Miss Miller could not speak at first
She had been the greatest help to him in his career
He murmured. Of course he understood. It was only natural. He could guess what his wife had meant to her.
“I’ve been so happy here,” she said, looking round. Her eyes rested on the writing table behind him. It was here they had worked-she and Angela. For Angela had her share of the duties that fall to the lot of a prominent politician’s wife. He had often seen her and Sissy sitting at that table-Sissy at the typewriter, taking down letters from her dictation. No doubt Miss Miller was thinking of that, too. Now all he had to do was to give her the brooch his wife had left her. A rather incongruous gift it seemed. It might have been better to have left her a sum of money, or even the typewriter. But there it was-“For Sissy Miller, with my love.” And, taking the brooch, he gave it her with the little speech that he had prepared. He knew, he said, that she would value it. His wife had often worn it. And installment loans IA she replied, as she took it almost as if she too had prepared a speech, that it would always be a treasured possession. She had, he supposed, other clothes upon which a pearl brooch would not look quite so incongruous. She was wearing the little black coat and skirt that seemed the uniform of her profession. Then he remembered-she was in mourning, of course. She, too, had had her tragedy-a brother, to who m she was devoted, had died only a week or two before Angela. In some accident was it? He could not remember-only Angela telling him. Angela, with her genius for sympathy, had been terribly upset. Meanwhile Sissy Miller had risen. Evidently she felt that she ought not to intrude. But he could not let her go without saying something about her future. What were her plans? Was there any way in which he could help her?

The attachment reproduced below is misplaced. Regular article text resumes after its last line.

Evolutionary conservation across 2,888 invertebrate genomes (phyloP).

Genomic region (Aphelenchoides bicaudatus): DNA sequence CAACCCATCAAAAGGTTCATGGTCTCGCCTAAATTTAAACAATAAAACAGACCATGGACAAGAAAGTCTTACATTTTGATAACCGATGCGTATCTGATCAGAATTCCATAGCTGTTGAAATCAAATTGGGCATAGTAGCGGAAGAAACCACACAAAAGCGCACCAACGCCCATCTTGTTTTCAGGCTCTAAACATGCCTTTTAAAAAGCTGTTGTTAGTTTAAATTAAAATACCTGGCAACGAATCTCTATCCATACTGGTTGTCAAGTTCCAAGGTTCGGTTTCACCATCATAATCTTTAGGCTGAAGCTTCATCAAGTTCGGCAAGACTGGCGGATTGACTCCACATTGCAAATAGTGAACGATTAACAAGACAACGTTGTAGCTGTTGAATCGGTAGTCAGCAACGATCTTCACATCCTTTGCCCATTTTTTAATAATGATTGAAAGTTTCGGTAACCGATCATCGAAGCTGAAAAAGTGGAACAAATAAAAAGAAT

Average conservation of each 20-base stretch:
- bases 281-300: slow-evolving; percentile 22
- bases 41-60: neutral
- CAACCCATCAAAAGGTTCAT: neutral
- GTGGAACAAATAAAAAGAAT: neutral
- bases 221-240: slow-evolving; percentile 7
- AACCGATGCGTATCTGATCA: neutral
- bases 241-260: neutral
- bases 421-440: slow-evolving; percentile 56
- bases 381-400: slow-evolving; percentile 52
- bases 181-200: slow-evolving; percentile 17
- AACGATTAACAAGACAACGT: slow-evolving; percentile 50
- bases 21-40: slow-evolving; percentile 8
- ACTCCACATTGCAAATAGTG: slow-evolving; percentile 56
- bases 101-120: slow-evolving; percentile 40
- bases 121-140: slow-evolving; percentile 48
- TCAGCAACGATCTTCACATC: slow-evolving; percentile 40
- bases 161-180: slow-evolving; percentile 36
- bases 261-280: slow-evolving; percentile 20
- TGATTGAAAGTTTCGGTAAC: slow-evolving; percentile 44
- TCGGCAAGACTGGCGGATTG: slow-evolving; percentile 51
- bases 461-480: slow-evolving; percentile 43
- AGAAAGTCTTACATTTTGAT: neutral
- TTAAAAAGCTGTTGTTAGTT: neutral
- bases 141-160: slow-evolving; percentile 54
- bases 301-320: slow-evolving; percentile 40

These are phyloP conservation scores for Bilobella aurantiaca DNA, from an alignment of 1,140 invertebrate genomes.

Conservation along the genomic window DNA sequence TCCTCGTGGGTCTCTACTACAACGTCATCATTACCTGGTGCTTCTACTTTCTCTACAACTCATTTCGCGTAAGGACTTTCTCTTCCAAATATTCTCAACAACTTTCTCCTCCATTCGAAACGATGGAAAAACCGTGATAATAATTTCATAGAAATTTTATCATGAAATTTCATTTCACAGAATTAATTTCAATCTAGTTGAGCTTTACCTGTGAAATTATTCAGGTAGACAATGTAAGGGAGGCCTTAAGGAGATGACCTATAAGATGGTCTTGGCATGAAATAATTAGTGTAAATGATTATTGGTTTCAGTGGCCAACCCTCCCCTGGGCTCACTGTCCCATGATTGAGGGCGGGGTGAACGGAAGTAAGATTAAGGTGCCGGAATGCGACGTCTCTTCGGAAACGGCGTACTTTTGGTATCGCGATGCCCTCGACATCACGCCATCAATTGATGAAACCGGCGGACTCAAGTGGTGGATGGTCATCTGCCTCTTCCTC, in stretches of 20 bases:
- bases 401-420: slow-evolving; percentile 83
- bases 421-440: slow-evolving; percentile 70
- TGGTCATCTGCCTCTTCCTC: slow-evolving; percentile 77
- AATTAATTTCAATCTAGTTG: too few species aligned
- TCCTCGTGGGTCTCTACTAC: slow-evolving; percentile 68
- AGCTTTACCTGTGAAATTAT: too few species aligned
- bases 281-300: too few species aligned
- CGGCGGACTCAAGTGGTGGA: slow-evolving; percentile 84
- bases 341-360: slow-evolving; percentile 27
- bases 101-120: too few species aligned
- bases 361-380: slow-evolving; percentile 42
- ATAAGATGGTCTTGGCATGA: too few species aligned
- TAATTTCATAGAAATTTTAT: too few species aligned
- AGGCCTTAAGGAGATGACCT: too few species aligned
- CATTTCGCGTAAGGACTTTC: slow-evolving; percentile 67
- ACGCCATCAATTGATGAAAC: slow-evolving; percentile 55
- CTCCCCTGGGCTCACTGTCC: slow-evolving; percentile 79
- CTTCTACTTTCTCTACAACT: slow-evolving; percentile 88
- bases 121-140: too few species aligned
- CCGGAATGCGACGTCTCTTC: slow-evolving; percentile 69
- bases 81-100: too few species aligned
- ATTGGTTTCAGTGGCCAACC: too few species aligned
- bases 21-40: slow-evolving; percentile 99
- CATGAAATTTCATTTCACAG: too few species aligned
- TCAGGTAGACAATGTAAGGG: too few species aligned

She was gazing at the table, where she had sat at her typewriter, where the diary lay. And, lost in her memories of Angela, she did not at once answer his sug gestion that he should help her. She seemed for a moment not to understand. So he repeated:
He took her to mean that she was in no need of financial assistance. It would be better, he realized, to make any suggestion of that kind in a letter. All he could do now was to say as he pressed her hand, “Remember, Miss Miller, if there’s any way in which I can help you, it will be a pleasure. ” Then he opened the door. For a moment, on the threshold, as if a sudden thought had struck her, she stopped.
“Mr. Clandon,” she said, looking straight at him for the first time, and for the first time he was struck by the expression, sympathetic yet searching, in her eyes. “If at any time,” she continued, “there’s anything I can do to help you, remember, I shall feel it, for your wife’s sake, a pleasure. “
She was putting on her gloves
With that she was gone. Her words and the look that went with them were unexpected. It was almost as if she believed, or hoped, that he would need her. A curious, perhaps a fantastic idea occurred to him as he returned to his chair. Could it be, that during all those years when he had scarcely noticed her, she, as the novelists say, had entertained a passion for him? He caught his own reflection in the glass as he passed. He was over fifty; but he could not help admitting that he was still, as the looking-glass showed him, a very distinguished-looking man.